Mixed Martial Arts (MMA) DVD Reviews

UFC 77: Hostile Territory DVD Review

Can there be any shadow of a doubt that, pound for pound, Anderson Silva is the most accomplished Mixed Martial Artist alive? Zuffa even carted the famous Octagon over to fallen Middleweight kingpin Rich Franklin’s hometown of Cincinnati, Ohio on October 20th 2007, perhaps in the hope that the partisan crowd would restore a degree of parity for the man who used to dominate the field at 185lbs…

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Cert: 15

Length: 2hrs 55mins

Can there be any shadow of a doubt that, pound for pound, Anderson Silva is the most accomplished Mixed Martial Artist alive?

Zuffa even carted the famous Octagon over to fallen Middleweight kingpin Rich Franklin’s hometown of Cincinnati, Ohio on October 20th 2007, perhaps in the hope that the partisan crowd would restore a degree of parity for the man who used to dominate the field at 185lbs. They even saw fit to relegate “Ace’s” two rebound victims to the dark portion of the show, where they (Jason McDonald and Yushin Okami) clashed for the unofficial number three spot in their weight class, possibly in an attempt to disguise what a one pony show their median division had become. Or maybe I just talking bolognaise, and Dana ‘n Joe hadn’t yet rubber stamped their tickets aboard “The Spider’s” runaway gravy train.

The Fights

  • UFC Middleweight Championship
    Anderson Silva vs. Rich Franklin
  • Brandon Vera vs. Tim Sylvia
  • Jorge Gurgel vs. Alvin Robinson
  • Eric Schafer vs. Stephan Bonnar
  • Kalib Starnes vs. Alan Belcher
  • Yushin Okami vs. Jason MacDonald
  • Ryan Jensen vs. Demian Maia
  • Josh Burkman vs. Forrest Petz
  • Matt Grice vs. Jason Black

DVD Extras:

  • Exciting fights not seen on pay per view
  • Bonus behind the scenes featurette
  • DVD motion menu with new fight card section

The preliminary card in the mid-south was, as it transpired, a marginally more invigorating affair than the pay per view broadcast of “Hostile Territory”. In addition to the aforementioned Middleweight affair, Matt Grice and the formidably sideburned Jason Black twisted and scarpered to an invigorating three round split decision that kept afloat the Lightweight Division’s aspirations for the crown of Most Consistently Fantastic Thing In The Entire World in 2007, with a dose of shenanigans thrown into the mix for good measure, as some Athletic Commission flunky totted up the final scores incorrectly, with Bruce Buffer announcing a draw (to the chagrin of Grice, who Joe Rogan swiftly revealed did in fact win the decision). BJJ master Demian Maia looked like one to keep tabs on at Middleweight, passing his UFC initiation with flying colours by way of a first round submission victory over Ryan Jensen. One time Welterweight prospect Josh Burkman surely fell further out of contention, by contrast, with an unconvincing decision win over Forrest Petz: a final round onslaught tipped the scales in an otherwise finely balanced encounter for the somewhat lethargic “People’s Warrior”.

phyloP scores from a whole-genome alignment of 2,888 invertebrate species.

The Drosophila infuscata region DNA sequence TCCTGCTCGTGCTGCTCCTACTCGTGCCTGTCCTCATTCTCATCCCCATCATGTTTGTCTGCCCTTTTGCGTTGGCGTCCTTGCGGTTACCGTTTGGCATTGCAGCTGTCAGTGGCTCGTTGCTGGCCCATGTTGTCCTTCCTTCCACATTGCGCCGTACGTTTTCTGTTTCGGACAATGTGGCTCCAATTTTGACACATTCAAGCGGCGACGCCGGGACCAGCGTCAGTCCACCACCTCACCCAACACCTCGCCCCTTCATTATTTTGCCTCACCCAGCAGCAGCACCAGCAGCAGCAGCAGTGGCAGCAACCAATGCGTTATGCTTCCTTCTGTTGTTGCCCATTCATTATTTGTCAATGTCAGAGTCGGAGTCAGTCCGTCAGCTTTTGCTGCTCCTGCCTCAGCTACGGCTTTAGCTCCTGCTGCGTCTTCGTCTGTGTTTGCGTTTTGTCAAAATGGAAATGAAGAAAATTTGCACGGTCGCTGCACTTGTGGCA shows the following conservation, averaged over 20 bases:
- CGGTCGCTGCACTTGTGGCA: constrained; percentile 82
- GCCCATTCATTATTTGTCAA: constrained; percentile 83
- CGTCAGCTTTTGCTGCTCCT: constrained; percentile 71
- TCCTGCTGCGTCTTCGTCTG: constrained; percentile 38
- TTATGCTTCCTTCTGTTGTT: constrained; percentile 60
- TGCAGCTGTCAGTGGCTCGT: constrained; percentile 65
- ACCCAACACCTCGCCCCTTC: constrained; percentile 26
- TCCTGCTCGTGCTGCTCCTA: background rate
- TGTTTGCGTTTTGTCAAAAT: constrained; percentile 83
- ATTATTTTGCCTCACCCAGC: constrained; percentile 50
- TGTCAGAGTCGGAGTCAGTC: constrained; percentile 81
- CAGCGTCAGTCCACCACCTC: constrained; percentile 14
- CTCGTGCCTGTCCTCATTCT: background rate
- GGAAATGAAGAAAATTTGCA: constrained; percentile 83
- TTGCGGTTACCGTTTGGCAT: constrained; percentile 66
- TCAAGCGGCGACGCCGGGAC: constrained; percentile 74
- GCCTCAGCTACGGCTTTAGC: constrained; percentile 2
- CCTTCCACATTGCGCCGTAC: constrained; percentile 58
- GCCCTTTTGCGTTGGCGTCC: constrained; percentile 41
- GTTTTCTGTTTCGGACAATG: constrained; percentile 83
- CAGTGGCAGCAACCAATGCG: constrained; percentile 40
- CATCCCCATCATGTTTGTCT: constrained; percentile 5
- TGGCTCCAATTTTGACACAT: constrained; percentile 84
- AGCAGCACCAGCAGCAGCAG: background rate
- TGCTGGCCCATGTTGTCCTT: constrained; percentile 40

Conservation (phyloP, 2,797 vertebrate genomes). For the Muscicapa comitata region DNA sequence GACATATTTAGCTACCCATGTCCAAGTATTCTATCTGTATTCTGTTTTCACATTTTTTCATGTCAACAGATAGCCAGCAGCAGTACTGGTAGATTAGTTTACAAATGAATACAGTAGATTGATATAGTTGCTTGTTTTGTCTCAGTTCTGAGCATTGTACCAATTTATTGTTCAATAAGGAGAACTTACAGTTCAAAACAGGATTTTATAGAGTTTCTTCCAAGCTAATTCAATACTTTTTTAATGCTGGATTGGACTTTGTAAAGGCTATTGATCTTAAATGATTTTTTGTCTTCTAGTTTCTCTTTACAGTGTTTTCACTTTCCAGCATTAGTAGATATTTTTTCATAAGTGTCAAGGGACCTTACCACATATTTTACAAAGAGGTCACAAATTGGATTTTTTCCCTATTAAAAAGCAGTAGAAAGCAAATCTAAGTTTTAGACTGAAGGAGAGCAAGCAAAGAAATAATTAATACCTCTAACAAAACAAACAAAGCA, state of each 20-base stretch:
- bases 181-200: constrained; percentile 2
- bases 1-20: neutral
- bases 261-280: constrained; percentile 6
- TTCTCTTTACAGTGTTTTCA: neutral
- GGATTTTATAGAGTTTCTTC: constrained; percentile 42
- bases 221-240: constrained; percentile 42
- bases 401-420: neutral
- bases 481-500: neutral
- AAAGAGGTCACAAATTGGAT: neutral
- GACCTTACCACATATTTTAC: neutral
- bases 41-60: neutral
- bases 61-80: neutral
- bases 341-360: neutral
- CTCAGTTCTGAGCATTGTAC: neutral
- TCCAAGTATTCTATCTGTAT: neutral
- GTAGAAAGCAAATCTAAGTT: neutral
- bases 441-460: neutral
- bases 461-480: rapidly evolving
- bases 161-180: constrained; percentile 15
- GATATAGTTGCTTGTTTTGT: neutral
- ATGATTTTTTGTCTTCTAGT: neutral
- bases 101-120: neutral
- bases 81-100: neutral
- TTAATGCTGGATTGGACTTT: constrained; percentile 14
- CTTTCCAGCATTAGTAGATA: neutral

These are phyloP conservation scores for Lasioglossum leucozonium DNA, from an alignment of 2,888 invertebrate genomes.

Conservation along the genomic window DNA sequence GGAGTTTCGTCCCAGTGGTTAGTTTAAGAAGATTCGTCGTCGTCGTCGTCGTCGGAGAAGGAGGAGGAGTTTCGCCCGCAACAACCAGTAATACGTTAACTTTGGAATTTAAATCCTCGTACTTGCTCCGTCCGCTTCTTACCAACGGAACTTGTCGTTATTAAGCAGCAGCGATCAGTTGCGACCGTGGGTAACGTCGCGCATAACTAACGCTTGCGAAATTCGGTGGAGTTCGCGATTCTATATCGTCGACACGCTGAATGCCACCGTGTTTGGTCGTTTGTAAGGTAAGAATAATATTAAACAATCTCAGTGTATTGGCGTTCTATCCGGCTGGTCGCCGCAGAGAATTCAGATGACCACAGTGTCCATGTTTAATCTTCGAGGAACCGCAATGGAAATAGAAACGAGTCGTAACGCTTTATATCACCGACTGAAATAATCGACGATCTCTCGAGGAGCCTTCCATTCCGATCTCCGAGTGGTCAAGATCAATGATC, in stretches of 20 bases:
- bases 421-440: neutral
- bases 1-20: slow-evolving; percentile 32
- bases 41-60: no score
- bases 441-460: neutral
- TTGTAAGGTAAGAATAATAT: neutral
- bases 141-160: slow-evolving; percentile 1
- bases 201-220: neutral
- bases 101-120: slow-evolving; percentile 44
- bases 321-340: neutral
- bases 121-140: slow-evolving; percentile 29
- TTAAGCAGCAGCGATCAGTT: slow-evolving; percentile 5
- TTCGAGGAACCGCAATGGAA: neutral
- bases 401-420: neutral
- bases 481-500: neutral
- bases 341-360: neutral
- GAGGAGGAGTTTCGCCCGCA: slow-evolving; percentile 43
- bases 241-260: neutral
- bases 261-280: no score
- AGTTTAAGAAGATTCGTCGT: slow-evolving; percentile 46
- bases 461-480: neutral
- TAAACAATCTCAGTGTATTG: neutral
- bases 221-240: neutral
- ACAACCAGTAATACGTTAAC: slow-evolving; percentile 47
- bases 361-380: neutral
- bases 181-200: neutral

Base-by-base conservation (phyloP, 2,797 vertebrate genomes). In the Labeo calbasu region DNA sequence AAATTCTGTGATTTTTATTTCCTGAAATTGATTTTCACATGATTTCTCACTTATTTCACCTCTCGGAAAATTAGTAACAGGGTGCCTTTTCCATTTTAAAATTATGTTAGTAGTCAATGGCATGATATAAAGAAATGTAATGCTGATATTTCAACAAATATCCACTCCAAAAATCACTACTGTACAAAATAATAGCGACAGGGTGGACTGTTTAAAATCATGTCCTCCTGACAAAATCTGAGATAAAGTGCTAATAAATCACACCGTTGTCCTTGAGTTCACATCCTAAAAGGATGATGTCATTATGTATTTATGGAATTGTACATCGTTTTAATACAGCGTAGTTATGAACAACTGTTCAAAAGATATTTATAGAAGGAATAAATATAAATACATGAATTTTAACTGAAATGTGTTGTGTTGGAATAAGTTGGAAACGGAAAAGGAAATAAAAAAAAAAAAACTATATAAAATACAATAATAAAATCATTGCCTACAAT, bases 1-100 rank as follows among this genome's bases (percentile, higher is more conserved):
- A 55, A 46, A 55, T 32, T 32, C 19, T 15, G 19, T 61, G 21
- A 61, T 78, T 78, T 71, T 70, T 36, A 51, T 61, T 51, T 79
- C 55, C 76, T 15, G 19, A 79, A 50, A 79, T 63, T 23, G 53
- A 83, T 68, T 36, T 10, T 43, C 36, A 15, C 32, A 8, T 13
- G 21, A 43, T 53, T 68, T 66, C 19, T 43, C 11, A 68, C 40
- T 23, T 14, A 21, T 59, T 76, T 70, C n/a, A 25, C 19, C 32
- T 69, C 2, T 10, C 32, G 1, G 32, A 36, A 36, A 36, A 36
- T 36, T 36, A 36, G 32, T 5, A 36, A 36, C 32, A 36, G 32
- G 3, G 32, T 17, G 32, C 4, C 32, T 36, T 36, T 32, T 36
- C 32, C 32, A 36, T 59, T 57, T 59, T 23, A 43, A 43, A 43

The pay per view opener saw the triumphant return of the “Marvin Eastman gash” (TM) to the eight sides of chicken wire, as the improving Alan Belcher opened up Canuck Kalib Starnes. A judicious first round went in ultimate favour of “The Talent”, who inflicted the early damage with wild punches, and highlighted the swing portion of the round with an ambitious flying knee to break up a lengthy clinch, taking enough of the starch out of Starnes that his one big opportunity to score- with a laborious shot for a takedown- failed to yield results. The cut was checked between rounds, and despite the best efforts of Jacob Duran, the doctor stepped in for a second gander less than a minute into the second period, electing to call the stoppage- a decision given extra spice by a subsequent… ahem… difference of opinion between Starnes and someone in his corner.